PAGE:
Shear: The shear stress is removed, and the normal load is reduced before the sample is sheared again, until the shear force reaches a maximum value and then begins to decrease.
The material in the DEM simulations contacts the impact plate at the same height as the observations on site. There is slight boiling at the impact plate in the observations on site, which has been replicated in simulations. DEM simulation shows material stuck to the impact plate in the same places as the observations on site.
Typical flow properties test reports do not contain details of the pre-consolidation stage — the normal load applied and the number of twisting cycles performed.
For dry materials, the pre-consolidation load is typically the same as the pre-shear normal load. However, for cohesive materials to achieve “critical consolidation,” it is often necessary to use a pre-consolidation load many times greater than the normal load used during pre-shear.
To achieve critical consolidation during the DEM simulation of cohesive materials, fill the shear cell without adhesion between particles. Then apply adhesion before the twisting consolidation stage.
Sticky iron-ore fines commonly cause flow problems within transfer chutes. Capturing this complex behavior in the simulation environment is a major challenge. The resolution was to determine what physical lab tests are appropriate for the calibration/validation of sticky fines, and what site observations could assist with DEM parameter validation.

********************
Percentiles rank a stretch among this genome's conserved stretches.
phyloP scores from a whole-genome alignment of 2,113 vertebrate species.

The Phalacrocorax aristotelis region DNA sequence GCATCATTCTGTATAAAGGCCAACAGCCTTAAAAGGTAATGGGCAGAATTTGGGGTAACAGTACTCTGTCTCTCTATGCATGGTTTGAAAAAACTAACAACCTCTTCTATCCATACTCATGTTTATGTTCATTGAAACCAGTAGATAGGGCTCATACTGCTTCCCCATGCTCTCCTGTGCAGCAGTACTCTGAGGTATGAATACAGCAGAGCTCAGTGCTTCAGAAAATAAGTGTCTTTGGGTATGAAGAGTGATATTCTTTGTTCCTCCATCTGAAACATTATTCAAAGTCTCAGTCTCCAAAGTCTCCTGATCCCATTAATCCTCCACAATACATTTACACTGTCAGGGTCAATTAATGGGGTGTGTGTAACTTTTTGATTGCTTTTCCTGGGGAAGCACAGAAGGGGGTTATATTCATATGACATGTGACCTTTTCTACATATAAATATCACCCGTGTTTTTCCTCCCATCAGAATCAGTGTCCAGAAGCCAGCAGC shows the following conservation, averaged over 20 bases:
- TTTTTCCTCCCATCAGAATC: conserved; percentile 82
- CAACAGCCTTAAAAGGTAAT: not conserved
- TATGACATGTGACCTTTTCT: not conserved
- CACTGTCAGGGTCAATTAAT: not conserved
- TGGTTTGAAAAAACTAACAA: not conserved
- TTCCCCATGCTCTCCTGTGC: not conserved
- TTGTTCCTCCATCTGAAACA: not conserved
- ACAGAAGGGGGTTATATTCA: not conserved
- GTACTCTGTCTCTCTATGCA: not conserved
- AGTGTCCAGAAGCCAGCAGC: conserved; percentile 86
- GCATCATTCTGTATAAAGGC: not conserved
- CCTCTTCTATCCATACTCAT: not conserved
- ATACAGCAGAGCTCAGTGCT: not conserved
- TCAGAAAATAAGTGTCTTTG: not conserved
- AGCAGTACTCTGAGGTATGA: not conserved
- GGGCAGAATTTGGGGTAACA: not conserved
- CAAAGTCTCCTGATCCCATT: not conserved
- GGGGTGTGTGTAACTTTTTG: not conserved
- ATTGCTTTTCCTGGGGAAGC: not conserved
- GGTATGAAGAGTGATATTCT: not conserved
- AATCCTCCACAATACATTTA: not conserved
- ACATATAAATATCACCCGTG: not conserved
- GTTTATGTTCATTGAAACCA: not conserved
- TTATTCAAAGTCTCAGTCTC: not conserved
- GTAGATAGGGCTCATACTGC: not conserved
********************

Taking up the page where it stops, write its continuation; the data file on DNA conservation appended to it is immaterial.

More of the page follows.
Onyx provides value to their clients in the design and development of optimised engineered solutions that have been thoroughly virtually tested and validated. This is achieved via reliable and accurate DEM simulations using Rocky to capture real flow behavior and real flow problems.
Clients processing sticky iron-ore fines can expect fewer problems in transfer chutes, reducing material build-up, blocked chutes, belt run-off/drift delays, material boiling on impact plates, and spillage.
Does increasing friction coefficients and adhesion parameters result in a drop in shear force? Critical consolidation was not achieved. It needs to be checked for every simulated shear cell test.
Simulation parameters carefully calibrated to instantaneous wall friction shear cell tests did not match site-observed material behavior.
The instantaneous wall friction test procedure has the wall sample in continuous motion, so it does not allow calibration of static friction coefficient; the time consolidation procedure might be more relevant.
Lab test reports often provide extrapolated values of flow function or flow index that cannot be re-created.
About Onyx Projects
Onyx Projects is a project management and engineering company developing and executing projects for the resources and infrastructure sectors. Its four founding directors have a combined experience of more than 100 years delivering greenfield and brownfield projects in mining and minerals processing, iron and steel, petrochemicals, oil refining, chemicals, manufacturing and water treatment facilities in Asia, Australasia, Europe, North America and South America.
Want more information?
If you would like more information on this topic, watch the 30 minute on-demand webinar below that explores materials calibration within Rocky DEM with real word examples from Dr Richard Elliot, Principal Mechanical Engineer, Onyx Projects.